C-level diversity officers tackle diversity in law firms

The American Lawyer sat down with five law firm diversity executives to ask them about the current events and diversity-related trends they see on the job. These C-level executives include Fenimore Fisher of DLA Piper, Yusuf Zakir of Holland & Knight, Lloyd Freeman of Archer, Paulette Brown of Locke Lord and Kori Carew of Seyfarth Shaw.

A common thread that was shared among all responses was a need for these executives to be unapologetically courageous in addressing diversity issues and working to battle them.

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Where are the Black partners in big law?

According to The American Lawyer’s recently released Diversity Scorecard, the firm with the highest percentage of minority attorneys and partners — 32.5% and 23.9%, respectively — also has zero Black partners. Let that marinate.

Fragomen, Del Rey, Bernsen & Loewy is a 371-lawyer immigration firm with its primary office in New York. Its top prize in the diversity ranking is a step in the right direction, but I must ask, where are the Black partners?

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This big firm was criticized for lack of diversity. Now it’s No. 1 for black lawyers, new report

ABA JOURNAL — Paul, Weiss, Rifkind, Wharton & Garrison LLP came under fire for its lack of diversity when a photo of promoted partners, which appeared to include one white woman and 11 white men, was posted to social media in December 2018.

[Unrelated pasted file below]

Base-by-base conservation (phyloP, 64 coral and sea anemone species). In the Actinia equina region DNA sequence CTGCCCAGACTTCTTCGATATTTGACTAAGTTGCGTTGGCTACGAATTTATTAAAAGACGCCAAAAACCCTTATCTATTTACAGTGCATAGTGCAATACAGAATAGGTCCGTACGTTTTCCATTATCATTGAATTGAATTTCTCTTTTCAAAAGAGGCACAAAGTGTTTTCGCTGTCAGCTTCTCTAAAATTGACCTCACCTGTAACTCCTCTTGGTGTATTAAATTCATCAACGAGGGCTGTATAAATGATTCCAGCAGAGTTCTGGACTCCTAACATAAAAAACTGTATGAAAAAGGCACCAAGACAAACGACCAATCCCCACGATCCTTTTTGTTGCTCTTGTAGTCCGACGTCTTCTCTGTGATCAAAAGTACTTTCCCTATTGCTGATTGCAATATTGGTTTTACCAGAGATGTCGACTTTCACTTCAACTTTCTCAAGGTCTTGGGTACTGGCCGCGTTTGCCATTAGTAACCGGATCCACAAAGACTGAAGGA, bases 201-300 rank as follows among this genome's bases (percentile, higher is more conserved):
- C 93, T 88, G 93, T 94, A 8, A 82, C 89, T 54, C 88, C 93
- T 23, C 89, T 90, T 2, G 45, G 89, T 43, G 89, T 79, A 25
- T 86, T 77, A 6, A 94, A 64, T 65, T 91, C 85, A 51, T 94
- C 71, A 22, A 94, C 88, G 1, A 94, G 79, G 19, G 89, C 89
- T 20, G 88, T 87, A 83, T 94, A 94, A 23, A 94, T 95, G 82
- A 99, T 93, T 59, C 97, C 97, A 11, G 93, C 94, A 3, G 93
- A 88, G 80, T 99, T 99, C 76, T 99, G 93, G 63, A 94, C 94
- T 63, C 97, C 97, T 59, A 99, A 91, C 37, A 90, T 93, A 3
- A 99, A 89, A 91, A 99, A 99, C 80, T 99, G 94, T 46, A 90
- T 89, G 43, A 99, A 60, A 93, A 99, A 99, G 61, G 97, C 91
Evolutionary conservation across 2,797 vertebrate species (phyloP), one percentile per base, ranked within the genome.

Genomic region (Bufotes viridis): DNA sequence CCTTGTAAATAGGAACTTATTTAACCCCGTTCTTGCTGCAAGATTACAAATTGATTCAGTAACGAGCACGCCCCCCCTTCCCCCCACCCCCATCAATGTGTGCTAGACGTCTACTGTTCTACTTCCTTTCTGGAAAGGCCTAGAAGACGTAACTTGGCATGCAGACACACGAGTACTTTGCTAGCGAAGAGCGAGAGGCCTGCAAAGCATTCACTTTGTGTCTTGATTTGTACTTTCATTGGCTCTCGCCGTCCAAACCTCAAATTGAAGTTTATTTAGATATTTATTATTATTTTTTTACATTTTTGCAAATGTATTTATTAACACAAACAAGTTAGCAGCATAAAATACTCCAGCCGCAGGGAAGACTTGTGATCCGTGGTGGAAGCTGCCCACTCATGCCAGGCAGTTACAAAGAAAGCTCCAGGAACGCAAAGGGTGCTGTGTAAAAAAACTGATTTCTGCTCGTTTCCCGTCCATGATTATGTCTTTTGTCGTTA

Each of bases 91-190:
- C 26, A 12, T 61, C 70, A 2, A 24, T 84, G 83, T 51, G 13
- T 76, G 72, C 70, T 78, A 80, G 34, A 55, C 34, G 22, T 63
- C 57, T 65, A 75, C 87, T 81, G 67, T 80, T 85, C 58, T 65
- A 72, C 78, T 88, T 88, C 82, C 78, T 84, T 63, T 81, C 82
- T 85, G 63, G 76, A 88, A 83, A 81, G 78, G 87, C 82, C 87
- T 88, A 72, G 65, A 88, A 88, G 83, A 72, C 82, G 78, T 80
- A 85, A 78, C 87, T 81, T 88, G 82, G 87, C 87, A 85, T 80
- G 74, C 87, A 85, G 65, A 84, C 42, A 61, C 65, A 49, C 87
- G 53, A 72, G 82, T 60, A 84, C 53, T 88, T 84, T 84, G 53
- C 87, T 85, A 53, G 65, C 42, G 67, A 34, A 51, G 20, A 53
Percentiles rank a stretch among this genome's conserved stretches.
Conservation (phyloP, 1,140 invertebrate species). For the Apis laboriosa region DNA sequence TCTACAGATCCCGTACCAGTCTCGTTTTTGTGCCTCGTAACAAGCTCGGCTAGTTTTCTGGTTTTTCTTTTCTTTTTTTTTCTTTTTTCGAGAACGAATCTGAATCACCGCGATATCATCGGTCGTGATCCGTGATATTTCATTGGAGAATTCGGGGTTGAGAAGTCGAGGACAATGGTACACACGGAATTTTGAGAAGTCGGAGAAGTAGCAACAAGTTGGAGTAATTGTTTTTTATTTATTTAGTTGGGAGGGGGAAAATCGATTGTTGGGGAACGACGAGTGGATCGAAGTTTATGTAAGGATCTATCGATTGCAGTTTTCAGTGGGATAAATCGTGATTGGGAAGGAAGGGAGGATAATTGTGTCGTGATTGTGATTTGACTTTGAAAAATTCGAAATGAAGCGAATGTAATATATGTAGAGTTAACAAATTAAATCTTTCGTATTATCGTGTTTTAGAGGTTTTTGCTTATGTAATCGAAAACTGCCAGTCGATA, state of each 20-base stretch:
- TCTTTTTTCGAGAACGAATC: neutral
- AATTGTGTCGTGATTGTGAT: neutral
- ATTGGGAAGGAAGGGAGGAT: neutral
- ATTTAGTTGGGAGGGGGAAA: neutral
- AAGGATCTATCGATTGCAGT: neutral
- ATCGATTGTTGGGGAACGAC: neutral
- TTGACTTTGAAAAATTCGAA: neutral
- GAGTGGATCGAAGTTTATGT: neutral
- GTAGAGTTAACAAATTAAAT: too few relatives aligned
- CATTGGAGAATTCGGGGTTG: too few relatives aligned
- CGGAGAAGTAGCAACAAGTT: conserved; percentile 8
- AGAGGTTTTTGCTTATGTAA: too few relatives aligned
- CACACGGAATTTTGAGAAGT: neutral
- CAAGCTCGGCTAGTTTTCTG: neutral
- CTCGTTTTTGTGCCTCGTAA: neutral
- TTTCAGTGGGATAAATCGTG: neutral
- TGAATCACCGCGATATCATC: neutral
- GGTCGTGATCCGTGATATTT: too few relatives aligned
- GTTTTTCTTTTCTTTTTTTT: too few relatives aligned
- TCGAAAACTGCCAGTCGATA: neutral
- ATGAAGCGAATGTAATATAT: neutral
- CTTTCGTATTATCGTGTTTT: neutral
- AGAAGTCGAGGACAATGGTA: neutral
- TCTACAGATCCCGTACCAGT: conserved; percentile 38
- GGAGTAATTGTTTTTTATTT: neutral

The firm found a bit of redemption in March. A report released by the nonprofit group Lawyers of Color found that Paul | Weiss had the highest percentage of black lawyers (8.27%) among the firms polled.

However, of the nearly 400 law firms studied, only 3.2% of lawyers were black, and black lawyers made up just 1.83% of partners. Big Law is working toward being more inclusive, but there is still a long way to go.

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Where are the Black Partners in Big Law?

AMERICAN LAWYER — Vivia Chen, senior columnist at The American Lawyer, wrote this week about new “unicorn” sightings in big law, and by unicorns, she means black partners. Yes, black partners are, indeed, that hard to find.

The good news is that Chen’s list of unicorns has grown some since mid-January. She makes it a point to mention that minor growth is not necessarily a win, but it is less discouraging than no growth. Who knows? Maybe big law will surprise us this year.

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Legal is getting more diverse, except at the top

black lawyer juryA record 16 percent of law firms have minority lawyers working for them, according to The Washington Post. However, minorities holding leadership positions continue to lag behind. The Minority Corporate Counsel Association says only nine percent of law firm leadership positions are held by people of color. “All these conversations and efforts are focused on diversity, but it’s just not changing at the top,” Jean Lee, president and chief executive of the Minority Corporate Counsel Association, told the Post. Who’s been benefiting from years of diversity initiatives? Find out in this story from the Post.